Tailor Made from the Inside Out

Tailor Made by Alex Seeley

Seeing Ourselves as God Sees Us

For many years, I struggled to believe that God had a perfect design for me. As I got older, I became increasingly uncomfortable with my changing body. I was an Italian girl growing up in Australia, where most of the girls were blonde and blue-eyed. For some reason, those features were prettier to me. I had thick, curly black hair that, when I let it out, looked like Diana Ross and all the Supremes put together. Combing out those tangles was a nightmare. I used to stare at the mirror and tell myself how ugly I was and pull my hair out from the roots to punish myself.

I remember wishing someone would break my nose so I would have an excuse to have a rhinoplasty. I was already feeling awkward in my preteen body, but to add insult to injury, my mum would often say, “Be careful not to eat too much; it will make you large and unattractive.” Wow! Just like that, Satan’s lie began to stain my mind. I vowed to never let myself get big, because I was convinced I would be unacceptable and unlovable if I did.

I believed Satan’s lie. He said if I could make the outside of my body perfect, then I would be acceptable to those around me. Preoccupied with how perfect my body needed to be, I became obsessed with what I ate and how I could reverse what I had just eaten. For years, I struggled with my body image. There were times I would be in conversation with people and look as if I were listening, when in fact, I was mentally calculating calories and planning a new strategy of starvation. The thinner I was, the more affirmation I received from those around me. I became addicted to the verbal affirmation about my outward appearance, which fueled the eating disorder that dictated my life. I was so starved for affirmation and validation that I starved my physical body to obtain what I thought would bring me joy. But it was exhausting and never brought me the security I was longing for.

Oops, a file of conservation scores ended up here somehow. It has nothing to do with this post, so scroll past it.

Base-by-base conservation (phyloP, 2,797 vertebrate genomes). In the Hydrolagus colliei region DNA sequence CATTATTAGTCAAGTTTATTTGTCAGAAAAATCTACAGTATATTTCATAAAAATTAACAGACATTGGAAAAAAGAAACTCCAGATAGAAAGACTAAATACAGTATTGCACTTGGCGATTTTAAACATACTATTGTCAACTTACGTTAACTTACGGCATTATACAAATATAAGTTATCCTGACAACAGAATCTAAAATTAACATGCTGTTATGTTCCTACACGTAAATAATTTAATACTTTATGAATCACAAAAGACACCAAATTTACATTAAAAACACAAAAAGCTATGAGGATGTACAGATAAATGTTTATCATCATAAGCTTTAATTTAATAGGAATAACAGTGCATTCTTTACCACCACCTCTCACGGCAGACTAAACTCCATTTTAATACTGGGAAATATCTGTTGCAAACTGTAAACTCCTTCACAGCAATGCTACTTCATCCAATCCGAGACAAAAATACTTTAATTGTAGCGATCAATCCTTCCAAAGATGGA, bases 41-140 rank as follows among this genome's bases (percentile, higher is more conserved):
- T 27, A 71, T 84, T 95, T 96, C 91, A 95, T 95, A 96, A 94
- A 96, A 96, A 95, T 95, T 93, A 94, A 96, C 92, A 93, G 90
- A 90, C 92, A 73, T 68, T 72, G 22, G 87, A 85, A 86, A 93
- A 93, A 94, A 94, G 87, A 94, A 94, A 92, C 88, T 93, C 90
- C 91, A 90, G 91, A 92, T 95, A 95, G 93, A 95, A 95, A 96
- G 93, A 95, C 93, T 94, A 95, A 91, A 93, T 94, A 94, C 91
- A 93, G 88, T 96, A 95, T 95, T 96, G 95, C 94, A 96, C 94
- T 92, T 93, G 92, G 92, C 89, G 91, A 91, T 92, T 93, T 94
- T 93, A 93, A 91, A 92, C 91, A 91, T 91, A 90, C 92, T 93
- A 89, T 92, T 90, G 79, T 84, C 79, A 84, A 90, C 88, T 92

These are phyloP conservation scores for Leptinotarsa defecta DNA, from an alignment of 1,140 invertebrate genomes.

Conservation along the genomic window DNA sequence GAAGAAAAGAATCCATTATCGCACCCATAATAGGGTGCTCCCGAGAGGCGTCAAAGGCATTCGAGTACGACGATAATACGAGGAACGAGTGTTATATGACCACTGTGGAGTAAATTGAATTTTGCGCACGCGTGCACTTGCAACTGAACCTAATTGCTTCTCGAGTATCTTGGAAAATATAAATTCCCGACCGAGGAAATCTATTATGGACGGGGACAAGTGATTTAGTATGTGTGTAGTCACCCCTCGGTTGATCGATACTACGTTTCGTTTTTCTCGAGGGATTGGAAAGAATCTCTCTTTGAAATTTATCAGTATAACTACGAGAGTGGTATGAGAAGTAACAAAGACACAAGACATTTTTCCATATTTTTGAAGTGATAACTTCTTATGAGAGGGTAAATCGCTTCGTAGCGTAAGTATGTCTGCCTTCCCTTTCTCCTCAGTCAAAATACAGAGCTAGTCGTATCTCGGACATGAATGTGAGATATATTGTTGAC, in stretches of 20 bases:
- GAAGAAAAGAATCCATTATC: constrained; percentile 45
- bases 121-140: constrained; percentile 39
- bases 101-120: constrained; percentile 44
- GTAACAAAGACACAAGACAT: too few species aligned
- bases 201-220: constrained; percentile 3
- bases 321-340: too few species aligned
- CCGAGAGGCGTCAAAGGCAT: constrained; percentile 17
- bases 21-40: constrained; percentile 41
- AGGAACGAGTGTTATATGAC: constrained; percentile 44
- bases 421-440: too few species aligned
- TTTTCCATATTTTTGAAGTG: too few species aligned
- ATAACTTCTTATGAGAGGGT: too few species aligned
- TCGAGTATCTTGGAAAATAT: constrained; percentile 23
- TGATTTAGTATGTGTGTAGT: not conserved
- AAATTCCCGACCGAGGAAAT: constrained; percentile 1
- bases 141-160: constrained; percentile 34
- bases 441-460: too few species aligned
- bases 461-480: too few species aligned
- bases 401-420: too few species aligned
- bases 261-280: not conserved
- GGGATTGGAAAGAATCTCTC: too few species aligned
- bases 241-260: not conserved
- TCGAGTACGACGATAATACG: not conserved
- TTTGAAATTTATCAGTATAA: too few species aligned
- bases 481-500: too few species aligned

Why do we try to reach an unattainable goal of outward perfection? Because somewhere along the way, we have bought into Satan’s lie that our bodies are flawed and that in order to be loved, we need to make our bodies look perfect. Plastic surgeons are laughing all the way to the bank because of this very lie. Many people are unhappy with their exterior and truly believe if they can look a certain way, then they will be fulfilled.

During those years I certainly was not happy with my design. I had a long list of issues with how God made me. I thought my design was flawed and wondered why God made me unattractive and other girls beautiful. I was so focused on the exterior that I missed the fact that God had tailor-made me from the inside out — and that what He made was very good. He doesn’t make mistakes.

God designed me to be unique from the other girls, not to conform to the one-size-fits-all ideal that Satan tries to deceive us into thinking we must achieve. However, all I cared about was what I was supposed to look like according to what the girls in my classroom and the magazines said I should look like. It made perfect sense in my mind that if I somehow achieved physical beauty on the outside, then my life would automatically be beautiful on the inside and all my problems would dissolve.

What I didn’t realize while growing up was that I was broken and bruised on the inside — which was why I felt so ugly on the outside. Until I came to the realization that God needed to come into my heart and fix what was broken, I was continually chasing a false reality of outward perfection.

So for years, I struggled with rejection and body image issues. I rationalized and justified my behavior, unwilling to admit what was really going on. I hid behind lies and excuses for my eating disorder because I was afraid that if I shared the truth with anyone, they would reject and judge me. I couldn’t bear the possibility of being rejected again. I lived in constant turmoil. I tried in my own way to be free, but I couldn’t seem to gain freedom in the areas of body image and acceptance. I would stare at myself in the mirror, spewing words over myself: “You’re disgusting.” “You’re fat.” “How can anyone even stand to look at you?” On and on went the verbal abuse.